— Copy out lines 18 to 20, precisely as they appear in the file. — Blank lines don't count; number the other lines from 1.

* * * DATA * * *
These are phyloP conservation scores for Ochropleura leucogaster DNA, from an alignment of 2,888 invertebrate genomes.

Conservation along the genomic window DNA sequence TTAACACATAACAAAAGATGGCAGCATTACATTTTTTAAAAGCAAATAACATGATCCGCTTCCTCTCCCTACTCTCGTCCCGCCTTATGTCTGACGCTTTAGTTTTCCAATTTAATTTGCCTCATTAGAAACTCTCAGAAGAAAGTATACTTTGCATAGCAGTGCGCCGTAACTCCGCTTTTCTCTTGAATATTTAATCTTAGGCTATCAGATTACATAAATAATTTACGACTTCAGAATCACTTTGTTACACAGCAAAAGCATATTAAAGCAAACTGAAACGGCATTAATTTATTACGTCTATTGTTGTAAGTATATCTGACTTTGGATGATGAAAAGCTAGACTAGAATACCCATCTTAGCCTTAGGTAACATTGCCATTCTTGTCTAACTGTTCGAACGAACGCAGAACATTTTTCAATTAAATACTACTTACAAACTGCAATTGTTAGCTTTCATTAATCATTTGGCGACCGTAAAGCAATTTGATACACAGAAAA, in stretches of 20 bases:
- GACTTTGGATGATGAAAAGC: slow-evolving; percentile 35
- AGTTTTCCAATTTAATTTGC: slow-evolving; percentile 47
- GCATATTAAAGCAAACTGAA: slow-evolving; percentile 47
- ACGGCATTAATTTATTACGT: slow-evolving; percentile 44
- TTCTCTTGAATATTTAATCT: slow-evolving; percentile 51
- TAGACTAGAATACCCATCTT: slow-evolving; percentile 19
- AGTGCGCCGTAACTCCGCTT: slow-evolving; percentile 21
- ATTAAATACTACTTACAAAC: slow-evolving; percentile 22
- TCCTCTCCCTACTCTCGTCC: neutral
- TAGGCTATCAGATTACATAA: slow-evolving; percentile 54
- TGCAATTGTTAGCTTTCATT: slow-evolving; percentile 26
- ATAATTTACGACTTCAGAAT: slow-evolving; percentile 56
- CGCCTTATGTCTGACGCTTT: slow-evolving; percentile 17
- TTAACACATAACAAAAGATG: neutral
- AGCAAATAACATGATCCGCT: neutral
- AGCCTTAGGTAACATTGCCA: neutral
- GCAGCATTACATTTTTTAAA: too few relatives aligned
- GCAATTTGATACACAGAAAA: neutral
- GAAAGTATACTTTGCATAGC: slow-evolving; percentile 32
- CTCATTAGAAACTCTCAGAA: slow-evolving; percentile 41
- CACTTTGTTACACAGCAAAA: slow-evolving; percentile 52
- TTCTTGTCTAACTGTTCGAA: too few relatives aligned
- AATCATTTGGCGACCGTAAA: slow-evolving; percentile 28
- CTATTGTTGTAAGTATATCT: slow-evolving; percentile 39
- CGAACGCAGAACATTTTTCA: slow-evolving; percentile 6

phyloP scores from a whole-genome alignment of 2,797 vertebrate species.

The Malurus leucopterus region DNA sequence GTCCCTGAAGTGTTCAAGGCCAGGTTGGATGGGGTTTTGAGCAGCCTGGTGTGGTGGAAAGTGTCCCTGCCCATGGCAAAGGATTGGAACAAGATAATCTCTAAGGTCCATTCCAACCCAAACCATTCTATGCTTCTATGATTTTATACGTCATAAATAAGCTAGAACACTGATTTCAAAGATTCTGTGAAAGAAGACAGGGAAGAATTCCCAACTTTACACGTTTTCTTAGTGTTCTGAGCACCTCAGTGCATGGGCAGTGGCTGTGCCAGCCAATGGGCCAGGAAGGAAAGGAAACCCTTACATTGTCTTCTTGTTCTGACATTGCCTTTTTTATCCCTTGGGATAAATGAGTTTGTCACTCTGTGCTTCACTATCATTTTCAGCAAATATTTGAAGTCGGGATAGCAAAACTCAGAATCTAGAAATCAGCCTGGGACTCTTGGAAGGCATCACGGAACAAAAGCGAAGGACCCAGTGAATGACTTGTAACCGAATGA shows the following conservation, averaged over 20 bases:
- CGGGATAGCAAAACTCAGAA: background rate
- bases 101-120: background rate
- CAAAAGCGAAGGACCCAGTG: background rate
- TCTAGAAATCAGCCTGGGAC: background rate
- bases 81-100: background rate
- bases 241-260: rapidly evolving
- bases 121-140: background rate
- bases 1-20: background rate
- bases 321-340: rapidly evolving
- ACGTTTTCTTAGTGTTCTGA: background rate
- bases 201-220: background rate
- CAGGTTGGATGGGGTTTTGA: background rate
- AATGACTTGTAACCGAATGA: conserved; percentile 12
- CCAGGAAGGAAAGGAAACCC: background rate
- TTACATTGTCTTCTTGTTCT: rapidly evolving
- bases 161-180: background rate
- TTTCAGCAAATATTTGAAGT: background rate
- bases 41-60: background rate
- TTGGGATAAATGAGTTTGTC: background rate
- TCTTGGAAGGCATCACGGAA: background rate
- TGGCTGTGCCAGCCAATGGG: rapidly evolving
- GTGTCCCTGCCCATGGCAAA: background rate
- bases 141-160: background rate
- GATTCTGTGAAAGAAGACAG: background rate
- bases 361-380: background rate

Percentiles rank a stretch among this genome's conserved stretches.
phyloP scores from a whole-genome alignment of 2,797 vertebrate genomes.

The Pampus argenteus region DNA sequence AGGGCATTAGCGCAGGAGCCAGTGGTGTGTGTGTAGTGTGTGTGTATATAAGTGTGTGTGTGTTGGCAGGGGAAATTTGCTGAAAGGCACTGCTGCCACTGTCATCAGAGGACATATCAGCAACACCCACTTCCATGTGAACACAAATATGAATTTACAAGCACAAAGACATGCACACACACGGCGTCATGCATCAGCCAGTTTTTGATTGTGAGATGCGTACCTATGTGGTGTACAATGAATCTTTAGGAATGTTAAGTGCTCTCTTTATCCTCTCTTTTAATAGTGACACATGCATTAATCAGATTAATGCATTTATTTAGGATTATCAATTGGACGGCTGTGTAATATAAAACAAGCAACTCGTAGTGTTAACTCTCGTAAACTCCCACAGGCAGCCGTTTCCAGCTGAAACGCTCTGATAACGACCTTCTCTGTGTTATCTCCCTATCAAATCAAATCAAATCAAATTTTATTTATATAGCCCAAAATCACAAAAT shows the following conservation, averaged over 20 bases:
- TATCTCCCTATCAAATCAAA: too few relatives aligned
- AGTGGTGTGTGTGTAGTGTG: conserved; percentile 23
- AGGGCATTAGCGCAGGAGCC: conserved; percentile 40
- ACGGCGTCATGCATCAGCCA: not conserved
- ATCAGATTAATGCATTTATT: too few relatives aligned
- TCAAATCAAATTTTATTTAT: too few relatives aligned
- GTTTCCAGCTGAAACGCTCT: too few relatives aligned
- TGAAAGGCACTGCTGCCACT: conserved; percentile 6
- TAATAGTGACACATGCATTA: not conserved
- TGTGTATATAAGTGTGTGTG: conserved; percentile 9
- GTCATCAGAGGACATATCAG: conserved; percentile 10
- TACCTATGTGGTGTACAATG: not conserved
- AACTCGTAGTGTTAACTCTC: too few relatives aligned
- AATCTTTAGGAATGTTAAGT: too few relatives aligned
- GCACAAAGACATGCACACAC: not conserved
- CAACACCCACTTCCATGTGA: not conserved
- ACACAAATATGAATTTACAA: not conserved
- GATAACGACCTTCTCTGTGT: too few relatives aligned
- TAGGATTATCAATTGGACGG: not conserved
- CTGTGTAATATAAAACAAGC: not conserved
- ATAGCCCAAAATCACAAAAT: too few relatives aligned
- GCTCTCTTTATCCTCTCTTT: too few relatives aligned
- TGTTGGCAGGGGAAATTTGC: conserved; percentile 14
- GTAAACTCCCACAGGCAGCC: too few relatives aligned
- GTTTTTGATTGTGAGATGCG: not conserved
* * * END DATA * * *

- AGCCTTAGGTAACATTGCCA: neutral
- GCAGCATTACATTTTTTAAA: too few relatives aligned
- GCAATTTGATACACAGAAAA: neutral